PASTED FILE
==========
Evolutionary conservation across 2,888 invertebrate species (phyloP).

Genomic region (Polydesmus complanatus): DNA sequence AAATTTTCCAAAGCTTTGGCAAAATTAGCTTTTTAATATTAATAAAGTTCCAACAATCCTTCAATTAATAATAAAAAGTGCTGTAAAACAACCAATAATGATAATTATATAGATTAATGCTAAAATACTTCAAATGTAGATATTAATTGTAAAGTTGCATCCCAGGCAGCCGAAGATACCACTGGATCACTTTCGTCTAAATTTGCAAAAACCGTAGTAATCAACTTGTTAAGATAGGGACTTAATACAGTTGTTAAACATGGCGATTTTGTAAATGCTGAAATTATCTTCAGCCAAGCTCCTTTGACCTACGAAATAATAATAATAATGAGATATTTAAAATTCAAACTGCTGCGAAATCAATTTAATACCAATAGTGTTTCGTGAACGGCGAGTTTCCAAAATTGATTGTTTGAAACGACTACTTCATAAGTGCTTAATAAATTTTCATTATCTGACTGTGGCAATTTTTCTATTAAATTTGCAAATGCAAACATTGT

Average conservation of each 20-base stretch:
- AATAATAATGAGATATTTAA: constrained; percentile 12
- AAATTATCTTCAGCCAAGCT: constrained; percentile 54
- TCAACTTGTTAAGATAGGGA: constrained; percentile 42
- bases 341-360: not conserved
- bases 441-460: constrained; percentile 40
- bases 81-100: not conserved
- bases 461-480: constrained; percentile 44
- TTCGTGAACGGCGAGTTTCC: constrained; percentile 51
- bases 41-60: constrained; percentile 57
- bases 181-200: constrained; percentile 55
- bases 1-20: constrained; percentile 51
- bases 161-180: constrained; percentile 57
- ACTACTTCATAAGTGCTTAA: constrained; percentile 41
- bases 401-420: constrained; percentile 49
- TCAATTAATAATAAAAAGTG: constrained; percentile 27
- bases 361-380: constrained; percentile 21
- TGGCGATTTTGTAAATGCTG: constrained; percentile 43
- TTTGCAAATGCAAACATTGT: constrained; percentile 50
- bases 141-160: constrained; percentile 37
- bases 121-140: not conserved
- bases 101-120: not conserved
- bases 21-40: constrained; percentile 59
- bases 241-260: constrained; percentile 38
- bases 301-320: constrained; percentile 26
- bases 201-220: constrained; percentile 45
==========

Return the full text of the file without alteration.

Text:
Evolutionary conservation across 2,888 invertebrate species (phyloP).

Genomic region (Polydesmus complanatus): DNA sequence AAATTTTCCAAAGCTTTGGCAAAATTAGCTTTTTAATATTAATAAAGTTCCAACAATCCTTCAATTAATAATAAAAAGTGCTGTAAAACAACCAATAATGATAATTATATAGATTAATGCTAAAATACTTCAAATGTAGATATTAATTGTAAAGTTGCATCCCAGGCAGCCGAAGATACCACTGGATCACTTTCGTCTAAATTTGCAAAAACCGTAGTAATCAACTTGTTAAGATAGGGACTTAATACAGTTGTTAAACATGGCGATTTTGTAAATGCTGAAATTATCTTCAGCCAAGCTCCTTTGACCTACGAAATAATAATAATAATGAGATATTTAAAATTCAAACTGCTGCGAAATCAATTTAATACCAATAGTGTTTCGTGAACGGCGAGTTTCCAAAATTGATTGTTTGAAACGACTACTTCATAAGTGCTTAATAAATTTTCATTATCTGACTGTGGCAATTTTTCTATTAAATTTGCAAATGCAAACATTGT

Average conservation of each 20-base stretch:
- AATAATAATGAGATATTTAA: constrained; percentile 12
- AAATTATCTTCAGCCAAGCT: constrained; percentile 54
- TCAACTTGTTAAGATAGGGA: constrained; percentile 42
- bases 341-360: not conserved
- bases 441-460: constrained; percentile 40
- bases 81-100: not conserved
- bases 461-480: constrained; percentile 44
- TTCGTGAACGGCGAGTTTCC: constrained; percentile 51
- bases 41-60: constrained; percentile 57
- bases 181-200: constrained; percentile 55
- bases 1-20: constrained; percentile 51
- bases 161-180: constrained; percentile 57
- ACTACTTCATAAGTGCTTAA: constrained; percentile 41
- bases 401-420: constrained; percentile 49
- TCAATTAATAATAAAAAGTG: constrained; percentile 27
- bases 361-380: constrained; percentile 21
- TGGCGATTTTGTAAATGCTG: constrained; percentile 43
- TTTGCAAATGCAAACATTGT: constrained; percentile 50
- bases 141-160: constrained; percentile 37
- bases 121-140: not conserved
- bases 101-120: not conserved
- bases 21-40: constrained; percentile 59
- bases 241-260: constrained; percentile 38
- bases 301-320: constrained; percentile 26
- bases 201-220: constrained; percentile 45